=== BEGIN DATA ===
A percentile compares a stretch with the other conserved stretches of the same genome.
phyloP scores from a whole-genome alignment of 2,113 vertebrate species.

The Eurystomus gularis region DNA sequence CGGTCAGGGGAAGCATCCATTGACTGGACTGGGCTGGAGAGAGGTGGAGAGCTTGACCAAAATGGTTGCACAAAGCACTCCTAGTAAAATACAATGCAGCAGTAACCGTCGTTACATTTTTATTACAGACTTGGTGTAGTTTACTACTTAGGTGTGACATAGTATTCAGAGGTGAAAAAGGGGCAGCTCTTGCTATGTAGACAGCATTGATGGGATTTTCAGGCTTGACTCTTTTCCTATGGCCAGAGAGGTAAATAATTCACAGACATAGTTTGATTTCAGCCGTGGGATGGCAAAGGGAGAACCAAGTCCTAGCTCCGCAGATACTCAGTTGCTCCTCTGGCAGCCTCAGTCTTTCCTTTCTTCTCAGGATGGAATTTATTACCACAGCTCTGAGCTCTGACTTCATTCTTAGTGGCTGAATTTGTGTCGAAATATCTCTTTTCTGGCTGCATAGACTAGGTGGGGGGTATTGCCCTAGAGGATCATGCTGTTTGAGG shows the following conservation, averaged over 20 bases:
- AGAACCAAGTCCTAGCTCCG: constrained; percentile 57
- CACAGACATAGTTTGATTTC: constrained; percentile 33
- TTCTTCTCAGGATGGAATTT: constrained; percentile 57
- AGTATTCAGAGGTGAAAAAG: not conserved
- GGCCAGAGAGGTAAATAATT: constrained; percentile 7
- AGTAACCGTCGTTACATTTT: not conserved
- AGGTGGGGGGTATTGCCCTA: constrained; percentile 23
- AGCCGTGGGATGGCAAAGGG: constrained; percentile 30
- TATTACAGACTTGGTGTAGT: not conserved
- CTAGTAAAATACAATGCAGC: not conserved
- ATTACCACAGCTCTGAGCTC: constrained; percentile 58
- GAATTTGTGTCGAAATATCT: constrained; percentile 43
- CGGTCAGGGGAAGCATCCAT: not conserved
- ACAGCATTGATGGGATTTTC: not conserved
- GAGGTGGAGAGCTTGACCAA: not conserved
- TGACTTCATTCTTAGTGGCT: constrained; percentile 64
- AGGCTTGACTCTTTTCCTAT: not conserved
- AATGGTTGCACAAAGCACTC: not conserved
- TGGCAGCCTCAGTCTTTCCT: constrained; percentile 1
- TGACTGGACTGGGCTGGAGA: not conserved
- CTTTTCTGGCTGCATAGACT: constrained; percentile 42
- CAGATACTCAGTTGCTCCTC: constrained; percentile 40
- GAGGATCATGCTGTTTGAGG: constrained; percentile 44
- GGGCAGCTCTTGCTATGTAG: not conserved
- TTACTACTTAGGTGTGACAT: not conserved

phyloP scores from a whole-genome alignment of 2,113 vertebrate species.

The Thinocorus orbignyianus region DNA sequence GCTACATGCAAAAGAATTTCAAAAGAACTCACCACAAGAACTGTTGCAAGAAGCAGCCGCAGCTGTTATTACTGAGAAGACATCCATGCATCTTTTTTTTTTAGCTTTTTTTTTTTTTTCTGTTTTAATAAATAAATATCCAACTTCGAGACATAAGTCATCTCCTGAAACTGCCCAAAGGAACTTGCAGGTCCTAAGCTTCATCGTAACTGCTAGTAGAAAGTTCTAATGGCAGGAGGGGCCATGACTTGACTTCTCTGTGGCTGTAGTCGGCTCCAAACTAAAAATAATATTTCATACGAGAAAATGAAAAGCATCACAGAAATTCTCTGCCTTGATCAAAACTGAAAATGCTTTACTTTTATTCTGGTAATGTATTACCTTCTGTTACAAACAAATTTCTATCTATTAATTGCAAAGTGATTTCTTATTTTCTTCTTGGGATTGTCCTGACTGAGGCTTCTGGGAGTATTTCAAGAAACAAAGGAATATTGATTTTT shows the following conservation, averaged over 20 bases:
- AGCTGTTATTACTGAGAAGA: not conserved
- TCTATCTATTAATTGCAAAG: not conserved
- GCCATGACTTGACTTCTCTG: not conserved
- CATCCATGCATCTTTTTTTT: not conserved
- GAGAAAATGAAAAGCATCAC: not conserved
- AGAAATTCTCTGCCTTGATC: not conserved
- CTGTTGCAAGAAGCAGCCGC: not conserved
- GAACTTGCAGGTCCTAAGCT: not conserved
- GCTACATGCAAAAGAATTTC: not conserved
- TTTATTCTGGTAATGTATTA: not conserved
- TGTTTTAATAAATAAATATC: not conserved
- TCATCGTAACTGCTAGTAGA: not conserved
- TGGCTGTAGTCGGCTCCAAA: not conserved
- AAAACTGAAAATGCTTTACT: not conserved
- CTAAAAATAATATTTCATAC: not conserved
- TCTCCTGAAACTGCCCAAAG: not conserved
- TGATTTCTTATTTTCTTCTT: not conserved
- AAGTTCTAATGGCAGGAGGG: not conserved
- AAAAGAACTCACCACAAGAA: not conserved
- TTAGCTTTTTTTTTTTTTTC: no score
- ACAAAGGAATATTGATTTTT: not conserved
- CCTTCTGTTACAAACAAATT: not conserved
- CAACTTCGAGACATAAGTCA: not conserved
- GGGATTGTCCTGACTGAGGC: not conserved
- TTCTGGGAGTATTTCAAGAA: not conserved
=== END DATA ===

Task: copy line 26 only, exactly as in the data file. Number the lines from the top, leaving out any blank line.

- GAGGATCATGCTGTTTGAGG: constrained; percentile 44